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Limbic System: Hypothalamus, Amygdala, Hippocampus, Cingulate...
Temporal Lobe: Language, Memory, Emotion
Head Injuries, Skull Fractures, Concussions, Contusions, Hemorrhage, Coma...
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Consult with Dr. Rhawn Joseph

Skull Fractures

From: Neuropsychiatry, Neuropsychology, Clinical Neuroscience
by R. Joseph, Ph.D.




SKULL FRACTURES

If the skull is struck by a blunt object, the impact area will flatten with stress oscillating outwards laterally --like a rock hitting a pool of water. If sufficient pressure is applied the skull will fracture. Usually the break occurs at the site of impact.

Skull fractures are of three types, depressed, linear or basilar. Basilar fracture are relatively uncommon whereas approximately 75% are linear, the remainder being depressed. In general, head injuries are also considered as either closed, or open if accompanied by scalp laceration and/or if the fracture extends into the sinuses or middle ear (Adams & Victor 1993 ).

BASILAR FRACTURES

Basilar fractures often extend into the base of the skull and are difficult to detect unless quite severe. However, existence of a basal skull fracture may be indicated by cranial nerve damage or hormonal-endocrine abnormaltiies (such as from damage to the pituitary). Fractures near the sella tursica (at the base of the skull) may tear the stalk of the pituitary such that in consequence diabetes, impotence, and reduced libido may result.

In some instances these fractures may extend in an anterior, posterior or lateral direction. If they extend in an antero-lateral direction, tearing of the olfactory, optic, oculomotor, trochlear, first and second branches of the trigeminal, and the facial and auditory nerves may occur, thus disrupting olfaction, vision, eye movements, and/or cause unilateral facial paralysis and hearing loss. If extending laterally they may damage the mastoid bone and tympanic membrain of the inner ear resulting in dizziness and disturbances involving equilibrium. and a loss of hearing.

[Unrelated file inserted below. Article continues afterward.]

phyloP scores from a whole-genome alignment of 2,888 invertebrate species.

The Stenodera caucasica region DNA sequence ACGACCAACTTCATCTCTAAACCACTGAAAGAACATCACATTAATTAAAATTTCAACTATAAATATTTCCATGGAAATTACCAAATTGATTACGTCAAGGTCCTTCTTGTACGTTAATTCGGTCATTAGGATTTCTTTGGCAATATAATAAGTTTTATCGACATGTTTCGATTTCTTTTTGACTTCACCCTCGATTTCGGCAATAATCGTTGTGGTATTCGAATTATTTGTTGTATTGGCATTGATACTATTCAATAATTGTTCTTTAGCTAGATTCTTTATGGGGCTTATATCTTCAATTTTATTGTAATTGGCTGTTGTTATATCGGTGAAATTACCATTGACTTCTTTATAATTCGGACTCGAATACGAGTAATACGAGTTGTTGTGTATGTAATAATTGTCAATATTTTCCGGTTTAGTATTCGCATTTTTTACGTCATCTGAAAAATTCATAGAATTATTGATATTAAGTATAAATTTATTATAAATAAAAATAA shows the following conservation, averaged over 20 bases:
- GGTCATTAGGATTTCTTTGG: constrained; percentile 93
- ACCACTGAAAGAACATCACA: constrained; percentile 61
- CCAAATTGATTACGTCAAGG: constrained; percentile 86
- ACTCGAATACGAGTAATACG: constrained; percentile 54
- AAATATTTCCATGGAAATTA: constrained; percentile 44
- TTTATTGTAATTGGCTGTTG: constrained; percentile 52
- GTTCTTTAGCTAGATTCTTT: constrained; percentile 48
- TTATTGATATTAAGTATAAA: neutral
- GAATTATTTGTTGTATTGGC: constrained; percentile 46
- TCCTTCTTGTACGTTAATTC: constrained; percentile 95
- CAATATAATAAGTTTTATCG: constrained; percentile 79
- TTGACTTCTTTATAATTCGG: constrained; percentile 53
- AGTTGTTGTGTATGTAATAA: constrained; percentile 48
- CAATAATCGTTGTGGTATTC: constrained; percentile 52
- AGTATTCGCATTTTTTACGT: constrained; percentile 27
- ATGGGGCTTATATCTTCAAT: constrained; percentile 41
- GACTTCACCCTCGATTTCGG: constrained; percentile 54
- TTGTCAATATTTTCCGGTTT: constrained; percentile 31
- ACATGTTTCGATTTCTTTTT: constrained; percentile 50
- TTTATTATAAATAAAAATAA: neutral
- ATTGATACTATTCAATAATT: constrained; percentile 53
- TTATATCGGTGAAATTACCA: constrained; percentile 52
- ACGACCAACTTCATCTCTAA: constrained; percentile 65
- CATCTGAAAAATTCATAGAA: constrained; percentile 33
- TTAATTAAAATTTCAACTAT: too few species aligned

Basilar fractures are sometimes associated with tearing of the dura as well as CSF leakage. Hence, a variety of related complications may occur including infection.

DEPRESSED FRACTURES

Usually with depressed factures, part of the skull will shatter into several fragments which are driven downward toward the brain. If the dura is torn the brain is often lacerated as well. Moreover, if the dura has been torn the patient becomes vulnerbale to infection, particularly in that pieces of hair or other debri may be driven into the cranial vault. This in turn will later give rise to a host of symptoms including the possible development of meningitis (Jennett & Teasdale, 1981).

Frequently, but not always, the meningeal artery may be torn and intracerebral, extracerebral or an epidural hematomas may develop. Laceration and contusions are usually found beneath the broken bone fragments, and subdural hematomas may develop on the contralateral side (Bakay et al., 1980). If not accompanied by a laceration of the scalp, depressed fractures are described as closed.

In some cases, particularly if bone fragments have been driven into the brain and/or with the development of hematomas, patients develop focal neurological signs depending on which part of the brain has been compromised.

Approximatley 50% of those who suffer a depressed skull fracture do not lose consciousness (Bakay et al., 1980; Jennett & Teasdale, 1981) and in many instances the dura is spared and there is no gross evidence of neurological compromise. This does not mean, however, that the brain has not been injured.

LINEAR FRACTURES

When the head is struck there usually results an inward deformation of the skull immediately beneath the site of impact whereas the surrounding area is bent outward. In some instances the skull shatters (i.e. depressed fracture) whereas in the majority of cases it will crack. Linear fractures are of two types, longitudinal and transverse.

Like depressed factures, patients may or may not lose consciousness. However, it has been reported that patients with linear fractures who retain consciousness are 400 times more likely to develop a mass lesion (e.g. hematoma) as compared to comatose patients who are 20 times more likely to develop intracranial hemorrhage (Jennett & Teasdale, 1981).